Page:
Sign up for our free newsletter
Free D.C. news, delivered to your inbox daily.
Put down that pumpkin spice latte and look up: You’ve only got a few more weeks to view the change of colors sweeping D.C.’s canopy.
Casey Trees, a District-based environmental nonprofit, has published a map to help guide residents in search of fall foliage. The map spans each of D.C.’s four quadrants and specifies where people can see five types of trees: red maple, sugar maple, ginkgo biloba (N.B.: these are known to stink, some say like rotten eggs and vomit), pin oak, and American elm. Casey Trees included miles-long routes with recommendations to drive or walk along them. For example, if you’re a fan of the sugar maple, you could head over to Georgetown or Capitol Hill (where there appears to be a large concentration of a variety of trees) and saunter under shades of yellow, orange, and red.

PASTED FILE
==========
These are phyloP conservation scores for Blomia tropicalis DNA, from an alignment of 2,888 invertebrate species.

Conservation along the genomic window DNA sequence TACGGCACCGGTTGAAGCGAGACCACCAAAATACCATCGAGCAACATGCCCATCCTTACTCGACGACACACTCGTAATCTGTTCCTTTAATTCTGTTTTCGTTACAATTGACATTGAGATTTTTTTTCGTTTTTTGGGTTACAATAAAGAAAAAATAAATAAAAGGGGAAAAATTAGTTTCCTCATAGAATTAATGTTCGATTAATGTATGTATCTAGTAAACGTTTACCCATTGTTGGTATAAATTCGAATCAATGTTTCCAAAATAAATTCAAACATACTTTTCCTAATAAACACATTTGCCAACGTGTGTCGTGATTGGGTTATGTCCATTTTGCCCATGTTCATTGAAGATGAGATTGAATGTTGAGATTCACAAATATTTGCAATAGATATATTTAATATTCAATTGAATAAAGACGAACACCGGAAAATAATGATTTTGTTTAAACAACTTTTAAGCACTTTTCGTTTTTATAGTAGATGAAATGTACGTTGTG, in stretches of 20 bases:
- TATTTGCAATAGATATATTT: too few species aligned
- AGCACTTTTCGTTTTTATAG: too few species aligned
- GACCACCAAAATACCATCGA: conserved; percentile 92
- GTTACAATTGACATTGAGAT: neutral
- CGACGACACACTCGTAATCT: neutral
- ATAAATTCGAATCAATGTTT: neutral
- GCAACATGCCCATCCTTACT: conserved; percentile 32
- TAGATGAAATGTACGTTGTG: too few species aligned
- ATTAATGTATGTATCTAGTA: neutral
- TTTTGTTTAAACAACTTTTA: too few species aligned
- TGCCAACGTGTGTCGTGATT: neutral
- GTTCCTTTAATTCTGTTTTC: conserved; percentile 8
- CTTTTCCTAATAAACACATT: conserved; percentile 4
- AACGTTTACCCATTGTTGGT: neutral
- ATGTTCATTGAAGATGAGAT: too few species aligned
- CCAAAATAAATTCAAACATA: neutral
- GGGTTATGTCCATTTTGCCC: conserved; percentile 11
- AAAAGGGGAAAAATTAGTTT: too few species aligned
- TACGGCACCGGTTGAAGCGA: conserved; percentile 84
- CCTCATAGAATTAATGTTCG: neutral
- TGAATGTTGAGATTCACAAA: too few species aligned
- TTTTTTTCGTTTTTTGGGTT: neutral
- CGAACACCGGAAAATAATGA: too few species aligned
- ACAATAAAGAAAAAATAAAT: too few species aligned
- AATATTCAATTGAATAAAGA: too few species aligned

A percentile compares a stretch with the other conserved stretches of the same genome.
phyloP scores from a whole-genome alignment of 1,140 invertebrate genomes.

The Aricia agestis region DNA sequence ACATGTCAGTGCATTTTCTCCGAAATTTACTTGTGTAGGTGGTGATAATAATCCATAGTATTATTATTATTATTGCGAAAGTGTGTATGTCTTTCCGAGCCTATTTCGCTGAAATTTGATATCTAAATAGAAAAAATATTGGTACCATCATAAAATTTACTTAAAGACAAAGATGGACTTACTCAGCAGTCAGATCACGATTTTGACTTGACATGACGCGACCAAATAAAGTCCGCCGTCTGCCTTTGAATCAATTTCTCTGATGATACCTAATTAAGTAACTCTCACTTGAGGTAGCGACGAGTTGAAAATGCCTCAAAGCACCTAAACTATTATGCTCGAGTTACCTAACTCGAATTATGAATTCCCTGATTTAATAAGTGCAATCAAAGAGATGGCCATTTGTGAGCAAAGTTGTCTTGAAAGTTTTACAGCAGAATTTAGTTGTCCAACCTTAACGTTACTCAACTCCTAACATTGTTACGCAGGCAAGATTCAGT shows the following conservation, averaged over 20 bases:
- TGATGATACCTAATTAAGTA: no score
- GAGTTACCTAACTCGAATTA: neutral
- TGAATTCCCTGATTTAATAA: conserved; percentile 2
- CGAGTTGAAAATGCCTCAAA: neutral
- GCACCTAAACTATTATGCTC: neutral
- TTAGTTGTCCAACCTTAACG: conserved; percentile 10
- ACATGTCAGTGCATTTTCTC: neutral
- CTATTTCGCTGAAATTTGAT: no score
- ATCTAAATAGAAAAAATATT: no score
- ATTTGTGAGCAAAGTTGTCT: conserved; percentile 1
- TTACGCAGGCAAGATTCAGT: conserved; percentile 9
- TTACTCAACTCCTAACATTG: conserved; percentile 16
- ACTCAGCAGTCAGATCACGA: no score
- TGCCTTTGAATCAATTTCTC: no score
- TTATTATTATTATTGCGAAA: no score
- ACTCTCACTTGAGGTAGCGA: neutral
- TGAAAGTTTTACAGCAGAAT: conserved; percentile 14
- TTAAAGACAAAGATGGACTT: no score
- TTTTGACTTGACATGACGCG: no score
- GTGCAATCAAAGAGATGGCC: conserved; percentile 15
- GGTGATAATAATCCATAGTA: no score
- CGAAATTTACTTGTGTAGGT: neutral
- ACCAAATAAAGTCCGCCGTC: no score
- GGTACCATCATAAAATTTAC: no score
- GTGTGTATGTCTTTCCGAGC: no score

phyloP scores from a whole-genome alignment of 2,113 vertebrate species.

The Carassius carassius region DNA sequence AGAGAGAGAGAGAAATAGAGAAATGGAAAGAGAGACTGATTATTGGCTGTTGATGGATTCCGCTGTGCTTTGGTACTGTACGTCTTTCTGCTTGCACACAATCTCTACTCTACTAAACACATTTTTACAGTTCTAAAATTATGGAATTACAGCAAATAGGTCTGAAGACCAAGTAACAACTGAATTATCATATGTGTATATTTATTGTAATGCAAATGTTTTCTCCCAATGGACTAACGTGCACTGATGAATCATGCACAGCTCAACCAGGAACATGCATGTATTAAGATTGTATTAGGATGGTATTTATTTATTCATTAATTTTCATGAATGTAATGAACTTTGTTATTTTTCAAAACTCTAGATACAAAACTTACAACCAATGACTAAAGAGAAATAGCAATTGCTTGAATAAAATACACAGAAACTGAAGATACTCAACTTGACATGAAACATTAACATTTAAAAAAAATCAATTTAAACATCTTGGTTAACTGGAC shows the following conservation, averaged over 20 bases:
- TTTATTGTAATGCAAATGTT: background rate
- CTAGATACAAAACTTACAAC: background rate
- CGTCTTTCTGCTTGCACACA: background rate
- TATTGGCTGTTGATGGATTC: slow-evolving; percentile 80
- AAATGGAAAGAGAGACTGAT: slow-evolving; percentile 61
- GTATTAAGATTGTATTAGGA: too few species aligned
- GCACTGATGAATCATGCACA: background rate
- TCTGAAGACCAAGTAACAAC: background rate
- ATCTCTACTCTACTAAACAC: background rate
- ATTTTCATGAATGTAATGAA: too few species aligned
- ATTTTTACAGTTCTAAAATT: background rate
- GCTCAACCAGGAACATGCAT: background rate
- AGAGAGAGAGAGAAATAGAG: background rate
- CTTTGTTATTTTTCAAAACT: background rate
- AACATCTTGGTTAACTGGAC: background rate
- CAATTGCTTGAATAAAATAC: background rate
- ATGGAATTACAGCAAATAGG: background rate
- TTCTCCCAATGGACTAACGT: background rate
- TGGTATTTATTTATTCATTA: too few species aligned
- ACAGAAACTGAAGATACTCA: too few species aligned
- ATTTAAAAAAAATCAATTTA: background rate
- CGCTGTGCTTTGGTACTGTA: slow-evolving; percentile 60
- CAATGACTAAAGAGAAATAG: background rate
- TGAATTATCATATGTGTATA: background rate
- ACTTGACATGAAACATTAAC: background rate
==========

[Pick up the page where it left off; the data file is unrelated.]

“Routes were selected to maximize fall color viewing,” Casey Trees explains. “Routes with one-way streets have Start/Finish points while others can be taken in either direction. Hover over routes to see specifics. Route colors correspond with expected fall colors.”
Don’t forget a sweater!
Photo by Darrow Montgomery. Map via Casey Trees